In contrast, the 2017 Cyber Security Assessment Netherlands reported a mere 623 incidents, of which 254 occurred under the more general category of “public organizations.” However, the key difference between the annual reports is that Estonia’s notes whether incidents were low priority, medium, high, or critical, while the Netherlands’ does not.
The next question: does a “critical cyber incident” constitute a “cyberattack”? The Tallinn Manual, a collection of expert analyses on international cyber law, offers the widely accepted definition that a cyberattack is “a cyber operation, whether offensive or defensive, that is reasonably expected to cause injury or death to persons or damage or destruction to objects.” And according to the RIA report, “There were no critical cyber incidents that would have posed a threat to people’s life or health in 2016.” While this might seem like a clear-cut case for equating the terms, there is a caveat. The Estonian report says there were also “348 high-priority incidents that affected the functioning of a service or website considered important for the state,” including “interruptions or attacks against vital service providers’ information systems.” From a government perspective, those 348 incidents are attacks that have to be resolved in a matter of minutes to contain their destructive effects. Based on that report, then Estonia’s president could have told the public that the government had faced 9,135, 348, or zero cyberattacks in 2016.
So why is this a serious problem that needs fixing?
The first major concern is that when government officials, such as the NATO Secretary General or the French Minister of Defense, are presenting cyberattack figures, they are bound to significantly over- or under-report the occurrence of relevant cyber incidents. Clearly, the French MoD did not experience 24,000 critical cyber incidents in 2016, nor can we simply assume that any of the 500 critical cyberattacks against NATO were expected to cause injury or death to persons or damage or destruction to objects.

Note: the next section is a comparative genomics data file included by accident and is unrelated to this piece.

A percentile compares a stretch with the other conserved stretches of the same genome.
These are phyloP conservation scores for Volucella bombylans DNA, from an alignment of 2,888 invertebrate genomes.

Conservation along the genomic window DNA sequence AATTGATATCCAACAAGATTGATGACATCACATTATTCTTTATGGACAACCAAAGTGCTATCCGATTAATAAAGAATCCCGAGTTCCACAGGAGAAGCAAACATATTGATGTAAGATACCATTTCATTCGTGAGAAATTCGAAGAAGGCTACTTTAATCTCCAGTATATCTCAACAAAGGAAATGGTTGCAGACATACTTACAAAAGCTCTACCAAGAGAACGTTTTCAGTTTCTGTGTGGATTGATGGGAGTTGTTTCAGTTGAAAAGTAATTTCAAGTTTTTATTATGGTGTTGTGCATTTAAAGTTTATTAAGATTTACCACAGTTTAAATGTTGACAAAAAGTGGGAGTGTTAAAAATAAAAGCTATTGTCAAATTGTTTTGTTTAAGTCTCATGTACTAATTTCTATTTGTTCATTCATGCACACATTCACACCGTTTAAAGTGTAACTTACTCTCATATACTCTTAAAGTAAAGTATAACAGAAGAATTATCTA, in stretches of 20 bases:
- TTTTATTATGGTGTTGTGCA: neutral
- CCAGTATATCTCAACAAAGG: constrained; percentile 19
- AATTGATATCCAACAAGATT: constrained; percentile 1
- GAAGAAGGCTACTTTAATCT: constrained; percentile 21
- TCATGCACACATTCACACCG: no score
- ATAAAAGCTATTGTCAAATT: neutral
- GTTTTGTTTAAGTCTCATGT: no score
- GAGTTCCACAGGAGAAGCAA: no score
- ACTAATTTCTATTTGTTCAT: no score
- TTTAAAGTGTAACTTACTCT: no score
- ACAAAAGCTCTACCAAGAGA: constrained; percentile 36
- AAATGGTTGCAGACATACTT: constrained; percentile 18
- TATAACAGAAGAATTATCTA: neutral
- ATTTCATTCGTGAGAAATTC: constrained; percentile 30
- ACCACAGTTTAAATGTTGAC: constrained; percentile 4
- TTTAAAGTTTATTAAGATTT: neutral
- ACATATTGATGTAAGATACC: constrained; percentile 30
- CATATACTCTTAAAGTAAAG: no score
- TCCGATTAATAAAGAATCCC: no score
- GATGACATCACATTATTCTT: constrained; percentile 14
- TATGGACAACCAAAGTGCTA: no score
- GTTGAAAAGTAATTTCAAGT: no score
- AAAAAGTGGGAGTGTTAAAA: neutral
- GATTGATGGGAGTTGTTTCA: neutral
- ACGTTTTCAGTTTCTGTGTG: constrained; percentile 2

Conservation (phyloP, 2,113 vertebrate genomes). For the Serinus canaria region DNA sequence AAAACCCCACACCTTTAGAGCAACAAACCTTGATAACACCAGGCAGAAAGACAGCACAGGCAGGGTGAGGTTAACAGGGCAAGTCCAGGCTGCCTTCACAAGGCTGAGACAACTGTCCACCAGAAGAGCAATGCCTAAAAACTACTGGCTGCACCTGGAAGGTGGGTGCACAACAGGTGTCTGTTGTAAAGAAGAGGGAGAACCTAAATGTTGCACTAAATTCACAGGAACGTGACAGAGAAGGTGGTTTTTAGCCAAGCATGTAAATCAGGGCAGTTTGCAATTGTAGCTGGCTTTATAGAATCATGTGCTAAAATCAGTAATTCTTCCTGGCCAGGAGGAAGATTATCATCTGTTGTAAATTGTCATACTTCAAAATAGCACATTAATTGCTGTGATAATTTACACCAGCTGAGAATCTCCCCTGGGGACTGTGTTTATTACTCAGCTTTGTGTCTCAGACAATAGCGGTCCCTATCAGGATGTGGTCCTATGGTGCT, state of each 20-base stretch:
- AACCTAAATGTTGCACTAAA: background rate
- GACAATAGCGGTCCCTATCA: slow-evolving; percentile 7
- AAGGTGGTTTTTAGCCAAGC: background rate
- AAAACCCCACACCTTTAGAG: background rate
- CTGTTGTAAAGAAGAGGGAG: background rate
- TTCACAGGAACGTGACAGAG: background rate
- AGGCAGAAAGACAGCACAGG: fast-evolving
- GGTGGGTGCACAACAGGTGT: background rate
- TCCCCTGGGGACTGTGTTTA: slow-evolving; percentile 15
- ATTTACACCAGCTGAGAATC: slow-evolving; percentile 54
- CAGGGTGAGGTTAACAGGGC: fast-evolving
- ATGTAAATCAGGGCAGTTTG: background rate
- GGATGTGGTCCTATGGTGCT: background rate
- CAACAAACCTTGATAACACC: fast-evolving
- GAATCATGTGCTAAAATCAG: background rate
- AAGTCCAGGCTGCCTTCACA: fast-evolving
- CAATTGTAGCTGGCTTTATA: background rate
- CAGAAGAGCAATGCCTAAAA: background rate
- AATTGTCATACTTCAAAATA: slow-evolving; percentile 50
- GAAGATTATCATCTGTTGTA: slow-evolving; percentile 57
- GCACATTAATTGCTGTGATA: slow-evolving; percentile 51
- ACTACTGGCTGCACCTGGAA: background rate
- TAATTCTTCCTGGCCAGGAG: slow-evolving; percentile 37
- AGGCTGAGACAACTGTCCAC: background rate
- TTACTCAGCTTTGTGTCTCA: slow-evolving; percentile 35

Imprecision therefore severely hinders the public’s ability to understand the threat environment. As a writer for Forbes asked in 2010: “Just how big is the cyber threat to the [US] Department of Defense?” The article cites the then-leaders of U.S. Cyber Command as drawing a line between probes and scans, while then-Deputy Defense Secretary William J. Lynn III called them all attacks. “What's a probe? What's a scan? How do they differ?... How serious is each type of incident? How many of each type of event are we seeing on a daily basis?”
Imprecision also hinders cyberdefense efforts within governments and between militaries. If NATO and EU member states lack common standards and metrics for reporting and categorizing cyber incidents, then statistics on national threat landscapes are destined to be both incomplete and non-comparable.
And third, imprecision blurs the rules of engagement for responding to a cyberattack. Just because Estonia categorizes an incident as critical – which might prompt Tallinn to invoke NATO’s Article 5 – hardly means the other 28 allies will evaluate the incident in the same way. We have already seen this playing out during the DDoS attacks against Estonia in 2007. Essentially, policy analysts divided into two sides: Those who believed that the attacks were the beginning of war, and those who argued that such attacks were already commonplace.
The bottom line is this: While NATO member states are embroiled in discussing cyber deterrence frameworks, offensive operations, and creating norms and rules for state behavior in cyberspace, they have still not reached consensus on how to actually count and categorize cyber incidents across the alliance. And two things are for certain even in cyberspace: The alliance cannot manage what it does not measure, and it has to understand what it is trying to solve.